Breaking Dollar Hegemony: Are the BRICS Nations Catalyzing Hyperbitcoinization?
Breaking Dollar Hegemony: Are the BRICS Nations Catalyzing Hyperbitcoinization?

Breaking Dollar Hegemony: Are the BRICS Nations Catalyzing Hyperbitcoinization?

by Gerrit van Sittert
25 May 2023

Breaking Dollar Hegemony: Are the BRICS Nations Catalyzing Hyperbitcoinization?

by Gerrit van Sittert
25 May 2023
Breaking Dollar Hegemony: Are the BRICS Nations Catalyzing Hyperbitcoinization?

Recent news has had much to say about activity from the BRICS nations. With China leading the way, BRICS is hinting toward an alternative currency that may prove to be particularly consequential for the role of the US in global geopolitics. In the wake of the destabilization of the global monetary status quo, it is predicted that Bitcoin will take greater leaps along its adoption curve.

What seems like a complicated affair ultimately aligns with the singular trajectory of the Bitcoin thesis. As the reasoning goes, fiat currency, being inherently subject to manipulation and historically proven to lack staying power, underpins a monetary system detached from sound principles, thus eroding and displacing wealth.

Alternatively, Bitcoin, unlike gold or fiat, entails a form of money that cannot be co-opted, proposing a long-term solution to the chronic upheavals caused by economies operating on centrally mandated gold and fiat money standards.

In this light, the recent weaponization and rampant debasement of the US dollar depicts irresponsible currency management. In search of shifting away from a global monetary monopoly, the BRICS nations are reported to be assessing alternatives.

Meanwhile, with each new user, community, and layer of innovation, Bitcoin is networking value for those who wish to opt for an entirely different monetary future; one based on sound and incorruptible thermodynamic, economic, and ethical principles.

Asic Magazine will continue monitoring the broader implications of these substantial shifts in our global monetary order. This article plays with three suggested phases in the game theory behind hyperbitcoinization in relation to recent noteworthy shifts in global geopolitics.

What is Hyperbitcoinization?

The term "hyperbitcoinization" was first coined by Daniel Krawisz, an early Bitcoin enthusiast and writer, in a 2014 article titled "Hyperbitcoinization: Winner Takes All".

In the article, Krawisz argued that Bitcoin has the potential to become the dominant global currency due to its unique properties, including its limited supply, immutability, and decentralization. He suggested that hyperbitcoinization could occur through a series of phases, eventually leading to its use as a medium of exchange for everyday transactions.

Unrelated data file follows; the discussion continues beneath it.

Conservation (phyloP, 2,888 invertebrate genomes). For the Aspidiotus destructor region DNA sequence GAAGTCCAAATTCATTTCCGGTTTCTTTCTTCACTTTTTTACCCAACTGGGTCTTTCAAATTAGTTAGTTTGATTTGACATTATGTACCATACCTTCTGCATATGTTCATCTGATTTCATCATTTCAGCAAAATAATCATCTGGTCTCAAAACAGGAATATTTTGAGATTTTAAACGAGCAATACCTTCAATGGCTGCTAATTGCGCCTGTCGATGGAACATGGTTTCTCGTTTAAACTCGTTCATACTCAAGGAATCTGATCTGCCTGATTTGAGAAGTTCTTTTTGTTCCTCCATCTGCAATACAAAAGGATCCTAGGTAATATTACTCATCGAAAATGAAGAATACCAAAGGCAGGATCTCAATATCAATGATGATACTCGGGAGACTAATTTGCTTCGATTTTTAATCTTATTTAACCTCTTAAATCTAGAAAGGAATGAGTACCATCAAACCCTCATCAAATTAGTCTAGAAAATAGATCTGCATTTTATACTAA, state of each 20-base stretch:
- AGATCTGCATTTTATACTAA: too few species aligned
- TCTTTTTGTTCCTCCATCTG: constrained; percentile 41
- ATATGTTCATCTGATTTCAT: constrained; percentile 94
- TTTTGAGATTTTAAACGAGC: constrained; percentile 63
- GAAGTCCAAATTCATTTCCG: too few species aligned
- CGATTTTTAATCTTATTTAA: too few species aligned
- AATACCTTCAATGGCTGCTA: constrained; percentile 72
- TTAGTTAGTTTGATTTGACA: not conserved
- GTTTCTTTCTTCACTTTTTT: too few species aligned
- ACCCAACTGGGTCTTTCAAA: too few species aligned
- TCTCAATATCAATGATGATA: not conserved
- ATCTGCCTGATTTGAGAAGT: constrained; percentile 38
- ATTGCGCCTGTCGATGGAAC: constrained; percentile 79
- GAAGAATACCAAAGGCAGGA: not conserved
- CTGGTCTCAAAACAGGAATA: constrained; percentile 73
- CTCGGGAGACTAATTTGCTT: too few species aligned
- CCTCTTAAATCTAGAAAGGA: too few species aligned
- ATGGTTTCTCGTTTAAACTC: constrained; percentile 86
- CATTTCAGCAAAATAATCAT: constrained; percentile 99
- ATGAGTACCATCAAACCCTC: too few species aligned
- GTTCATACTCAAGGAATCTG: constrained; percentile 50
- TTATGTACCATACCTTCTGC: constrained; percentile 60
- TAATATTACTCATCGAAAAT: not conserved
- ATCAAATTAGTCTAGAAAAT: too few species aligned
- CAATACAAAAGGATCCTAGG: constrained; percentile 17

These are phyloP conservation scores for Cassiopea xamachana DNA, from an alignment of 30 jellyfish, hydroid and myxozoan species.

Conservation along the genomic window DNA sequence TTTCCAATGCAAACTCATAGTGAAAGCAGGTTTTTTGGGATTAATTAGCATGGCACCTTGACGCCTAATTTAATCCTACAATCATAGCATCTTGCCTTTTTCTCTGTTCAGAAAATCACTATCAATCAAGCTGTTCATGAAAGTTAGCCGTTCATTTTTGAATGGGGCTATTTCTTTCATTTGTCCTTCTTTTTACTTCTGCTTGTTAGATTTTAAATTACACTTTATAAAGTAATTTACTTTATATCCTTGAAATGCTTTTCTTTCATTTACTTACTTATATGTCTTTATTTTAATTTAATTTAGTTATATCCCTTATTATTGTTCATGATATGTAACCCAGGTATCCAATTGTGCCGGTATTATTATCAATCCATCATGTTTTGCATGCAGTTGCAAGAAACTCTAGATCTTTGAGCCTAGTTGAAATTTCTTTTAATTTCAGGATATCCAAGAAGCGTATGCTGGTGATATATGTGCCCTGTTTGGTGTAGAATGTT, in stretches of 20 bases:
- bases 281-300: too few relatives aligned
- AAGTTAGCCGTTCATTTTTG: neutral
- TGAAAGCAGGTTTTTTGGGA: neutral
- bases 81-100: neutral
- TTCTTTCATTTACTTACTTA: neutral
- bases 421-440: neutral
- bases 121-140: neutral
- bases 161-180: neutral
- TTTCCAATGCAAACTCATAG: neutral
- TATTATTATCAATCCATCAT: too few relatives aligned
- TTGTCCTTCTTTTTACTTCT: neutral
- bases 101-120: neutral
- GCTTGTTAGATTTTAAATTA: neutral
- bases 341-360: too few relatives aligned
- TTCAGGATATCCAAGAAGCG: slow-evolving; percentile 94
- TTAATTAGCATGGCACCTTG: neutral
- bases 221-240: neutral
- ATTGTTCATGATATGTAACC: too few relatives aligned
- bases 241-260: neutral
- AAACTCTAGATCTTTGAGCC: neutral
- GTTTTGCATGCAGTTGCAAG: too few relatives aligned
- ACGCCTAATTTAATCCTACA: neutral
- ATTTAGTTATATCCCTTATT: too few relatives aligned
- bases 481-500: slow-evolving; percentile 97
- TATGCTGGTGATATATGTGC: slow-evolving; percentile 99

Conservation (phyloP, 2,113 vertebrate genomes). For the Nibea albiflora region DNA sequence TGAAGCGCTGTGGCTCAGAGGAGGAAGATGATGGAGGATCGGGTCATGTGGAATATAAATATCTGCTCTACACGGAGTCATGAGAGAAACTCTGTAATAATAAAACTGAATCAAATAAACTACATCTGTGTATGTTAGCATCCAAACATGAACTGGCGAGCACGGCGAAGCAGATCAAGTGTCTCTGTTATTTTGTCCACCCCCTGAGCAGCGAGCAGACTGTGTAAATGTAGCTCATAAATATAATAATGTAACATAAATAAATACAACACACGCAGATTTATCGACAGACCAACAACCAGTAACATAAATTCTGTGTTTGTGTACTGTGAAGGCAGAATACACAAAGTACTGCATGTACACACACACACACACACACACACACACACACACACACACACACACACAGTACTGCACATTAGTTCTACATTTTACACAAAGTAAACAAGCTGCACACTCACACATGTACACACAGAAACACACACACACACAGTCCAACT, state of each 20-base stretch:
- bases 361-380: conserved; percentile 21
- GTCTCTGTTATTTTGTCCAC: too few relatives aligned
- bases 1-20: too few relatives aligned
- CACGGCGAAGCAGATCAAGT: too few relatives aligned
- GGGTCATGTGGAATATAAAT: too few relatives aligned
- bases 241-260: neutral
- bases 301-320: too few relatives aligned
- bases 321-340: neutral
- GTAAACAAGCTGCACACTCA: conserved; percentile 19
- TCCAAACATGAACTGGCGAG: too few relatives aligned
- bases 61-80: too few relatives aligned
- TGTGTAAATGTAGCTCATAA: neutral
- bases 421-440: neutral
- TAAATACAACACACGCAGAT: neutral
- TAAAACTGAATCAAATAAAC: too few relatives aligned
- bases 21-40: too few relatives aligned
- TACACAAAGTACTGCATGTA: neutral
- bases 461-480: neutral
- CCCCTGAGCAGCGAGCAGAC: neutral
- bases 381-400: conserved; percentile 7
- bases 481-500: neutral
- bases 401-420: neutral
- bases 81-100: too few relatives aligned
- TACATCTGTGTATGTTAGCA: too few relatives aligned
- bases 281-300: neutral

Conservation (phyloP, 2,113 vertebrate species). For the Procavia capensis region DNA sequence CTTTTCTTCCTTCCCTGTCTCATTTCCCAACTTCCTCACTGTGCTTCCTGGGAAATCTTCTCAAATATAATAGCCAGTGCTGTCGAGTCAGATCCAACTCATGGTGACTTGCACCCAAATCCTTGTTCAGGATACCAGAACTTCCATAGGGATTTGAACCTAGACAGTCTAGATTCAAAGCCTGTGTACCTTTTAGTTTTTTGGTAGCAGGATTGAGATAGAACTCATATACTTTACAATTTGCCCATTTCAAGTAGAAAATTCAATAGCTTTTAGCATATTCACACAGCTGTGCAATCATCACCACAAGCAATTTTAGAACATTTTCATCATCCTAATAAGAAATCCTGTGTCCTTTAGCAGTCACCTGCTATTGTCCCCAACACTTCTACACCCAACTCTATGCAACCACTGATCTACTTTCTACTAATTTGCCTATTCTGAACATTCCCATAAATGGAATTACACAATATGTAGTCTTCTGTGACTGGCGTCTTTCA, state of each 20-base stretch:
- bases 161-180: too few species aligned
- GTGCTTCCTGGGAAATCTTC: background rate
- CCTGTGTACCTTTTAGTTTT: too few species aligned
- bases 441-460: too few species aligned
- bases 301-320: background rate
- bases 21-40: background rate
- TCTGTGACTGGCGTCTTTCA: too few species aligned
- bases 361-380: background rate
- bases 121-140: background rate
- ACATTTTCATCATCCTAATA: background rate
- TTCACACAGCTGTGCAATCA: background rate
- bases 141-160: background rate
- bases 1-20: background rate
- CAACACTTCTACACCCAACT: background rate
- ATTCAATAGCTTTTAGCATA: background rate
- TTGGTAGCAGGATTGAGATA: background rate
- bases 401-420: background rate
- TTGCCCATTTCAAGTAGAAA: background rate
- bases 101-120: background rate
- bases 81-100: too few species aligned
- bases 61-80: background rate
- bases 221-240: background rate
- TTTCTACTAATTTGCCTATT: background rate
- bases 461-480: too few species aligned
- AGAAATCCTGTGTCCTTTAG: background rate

Since then, the term "hyperbitcoinization" has been used by the Bitcoin community to describe the hypothetical scenario where Bitcoin becomes the dominant global currency.

What brought us here?

As led by China, competing with the US dollar’s dominance follows a decades-long storyline. It begins with the Bretton Woods agreement sparking the US dollar’s world reserve currency status in 1944.

This date marks the start of an unrivaled era of power for the United States. Theoretically, as long as the US maintains the integrity of their dollar, they could stretch their dominance for many decades.

However, following their departure from the gold standard in the 1970s, it didn’t take long for the debt-to-GDP ratio of the US to start painting a dark picture. As of 1985, the US became a debtor nation for the first time since WW1, meaning the US owes more money to foreign creditors than is owned by the US. This situation has only worsened; today, the US is one of the largest debtor nations in the world.

To compensate, the US became a military, economic, and geopolitical behemoth so pivotal to global trade that their leverage upon the world could allow the prolongation of their skewed accounting.

Simply speaking, when everyone uses your currency, you can effectively pay your debts for free by printing money.

This is a game that no nation in history has played for long. Centrally coordinated money is historically prone to runaway debt, leading to hyperinflation and subsequent default. As is naturally reasonable, borrowing from the future is only sustainable in a system where economic growth stays within reach of debt.

Phase 1: Bitcoin as a store of value